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Her gods and godlike heroes rise to view,
Oh, when shall Britain, conscious of her claim,
EPISTLE TO DR. ARBUTHNOT;
THE PROLOGUE TO THE SATIRES.
To the first Publication of this Epistle.
This paper is a sort of bill of complaint, begun many years since, and drawn up by snatches, as the several occasions offered. I had no thoughts of publishing it, till it pleased some persons of rank and fortune [the authors of Verses to the Imitator of Horace, and of an Epistle to a Doctor of Divinity froin a Nobleman at Hampton Court] to attack, in a very extraordinary manner, not only my writings (of which, being public, the public is judge) but my person, morals, and family; whereof, to those who know me not, a truer information may be requisite. Being divided between the necessity to say something of myself, and my own laziness to undertake so awkward a task, I thought it the shortest way to vut the last hand to this Epistle. If it have any thing pleasing, it will be that by which I am most desirous to please, the truth and the sentiment; and if any thing offensive, it will be only to those I am least sorry to offend, the vicious or the ungenerous.
Many will know their own pictures in it, there
being not a circumstance but what is true ; but I
have, for the most part, spared their names; and , they may escape being laughed at, if they please. I would have some of them to know, it was owing
to the request of the learned and candid friend to whom it is inscribed, that I make not as free uso of theirs as they have done of mine. However, I shall have this advantage and honour on my side, . that whercas, by their proceeding, any abuse may be directed at any man, no injury can possibly be done by mine, since a nameless character can never be found out but by its truth and likeness.
P. SHUT, shut the door, good John ! fatigu'd, I
"Tie up the knocker, say I'm sick, l'm dead.'
; hide ?
Is there a parson, much bemus'd in beer,
Arthur, whose giddy son neglects the laws,
Friend to my life! (which did not you prolong,
• Nine years ! cries he, who, high in Drury-lane, Lull'd by soft zephyrs through the broken pane, Rhymes ere he wakes, and prints before term ends. Oblig'd by hunger and request of friends :.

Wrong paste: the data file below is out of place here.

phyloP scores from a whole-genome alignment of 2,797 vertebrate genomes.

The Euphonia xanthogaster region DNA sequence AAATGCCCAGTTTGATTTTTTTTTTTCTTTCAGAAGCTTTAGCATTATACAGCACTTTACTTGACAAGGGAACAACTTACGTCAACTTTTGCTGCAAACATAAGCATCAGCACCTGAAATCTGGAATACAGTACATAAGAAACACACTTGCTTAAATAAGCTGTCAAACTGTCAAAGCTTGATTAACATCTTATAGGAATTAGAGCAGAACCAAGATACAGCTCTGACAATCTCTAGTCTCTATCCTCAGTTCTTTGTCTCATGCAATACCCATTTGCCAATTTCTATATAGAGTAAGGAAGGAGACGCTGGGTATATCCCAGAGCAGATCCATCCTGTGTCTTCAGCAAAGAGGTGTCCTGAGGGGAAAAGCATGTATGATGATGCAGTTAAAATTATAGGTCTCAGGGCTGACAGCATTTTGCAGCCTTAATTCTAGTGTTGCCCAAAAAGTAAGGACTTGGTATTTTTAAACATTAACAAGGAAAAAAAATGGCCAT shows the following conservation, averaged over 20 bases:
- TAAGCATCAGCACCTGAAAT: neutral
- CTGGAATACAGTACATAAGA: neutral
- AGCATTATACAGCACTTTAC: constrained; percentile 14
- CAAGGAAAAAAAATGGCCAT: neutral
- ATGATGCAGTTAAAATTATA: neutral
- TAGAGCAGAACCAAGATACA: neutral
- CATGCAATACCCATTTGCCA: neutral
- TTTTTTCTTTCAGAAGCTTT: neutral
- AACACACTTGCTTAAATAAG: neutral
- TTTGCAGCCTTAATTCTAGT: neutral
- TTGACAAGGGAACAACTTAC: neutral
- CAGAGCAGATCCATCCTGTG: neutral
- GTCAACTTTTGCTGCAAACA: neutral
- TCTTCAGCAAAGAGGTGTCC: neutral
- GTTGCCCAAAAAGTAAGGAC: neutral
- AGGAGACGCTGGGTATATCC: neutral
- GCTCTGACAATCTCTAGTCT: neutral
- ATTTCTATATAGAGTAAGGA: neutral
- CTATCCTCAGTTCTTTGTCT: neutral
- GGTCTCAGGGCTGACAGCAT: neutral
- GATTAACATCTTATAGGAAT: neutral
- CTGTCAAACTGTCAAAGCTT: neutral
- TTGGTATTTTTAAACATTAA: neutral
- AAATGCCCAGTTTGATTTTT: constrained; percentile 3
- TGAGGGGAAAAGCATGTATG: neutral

The piece, you think, is incorrect: why take it, I'm all submission; what you'd have it make it.'
Three things another's modest wishes bound, My friendship, and a prologue, and ten pound.
Pitholeon sends to me: You know his grace: I want a patron; ask him for a place.' Pitholeon libell'd me but here's a letter Informs you, sir, 'twas when he knew no better. Dare you refuse him ? Curll invites to dine, He'll write a journal, or he'll turn divine.' Bless me! a packet.---' 'Tis a stranger sues, A virgin tragedy, an orphan muse.' If I dislike it, . Furies, death, and rage!' If I approve, Commend it to the stage.' There (thank my stars) my whole commission ends, The players and I are, luckily, no friends. Fir'd that the house reject him,. 'Sdeath! I'll print And shame the fools---your interest, sir, with Lintot.' Lintot, dull rogue! will think your price too much : • Not, sir, if you revise it, and retouch.' All my demurs but double his attacks : At last he whispers, • Do; and we go snacks.' Glad of a quarrel, straight I clap the door, • Sir, let me see your works and you no more.'
'Tis sung, when Midas' ears began to spring (Midas, a sacred person and a king), His very minister, who spied them first (Some say his queen), was forc'd to speak, or burst. And is not mine, my friend, a sorer case, When every coxcomb perks them in my face? A. Good friend, forbear! you deal in dangerous
things, I'd never name queens, ministers, or kings; Keep close to ears, and those let asses prick, Tis nothing.--P. Nothing ? if they bite and kick ? Out with it, Dunciad! let the secret pass, That secret to each fool, that he's an ass : The truth once told (and wherefore should we lie?) The queen of Midas slept, and so may I.
You think this cruel : take it for a rule, No creature smarts so little as a fool. Let peals of laughter, Codrus ! round thee break, Thou unconcern'd canst hear the mighty crack: Pit, box, and gallery, in convulsions hurl'd, Thou stand'st unshook amidst a bursting world. Who shames a scribbler? Break one cobweb through, He spins the slight, self-pleasing thread anew : Destroy his fib or sophistry, in vain, The creature's at his dirty work again, Thron'd on the centre of his thin designs, Proud of a vast extent of flimsy lines ! Whom have I hurt? has poet yet, or peer, Lost the arch'd eyebrow, or Parnassian sneer? And bas not. Colly still his lord and whore ? His butchers Henley? bis free-masons Moore? Does not one table Bavius still admit? Still to one bishop Philips seems a wit?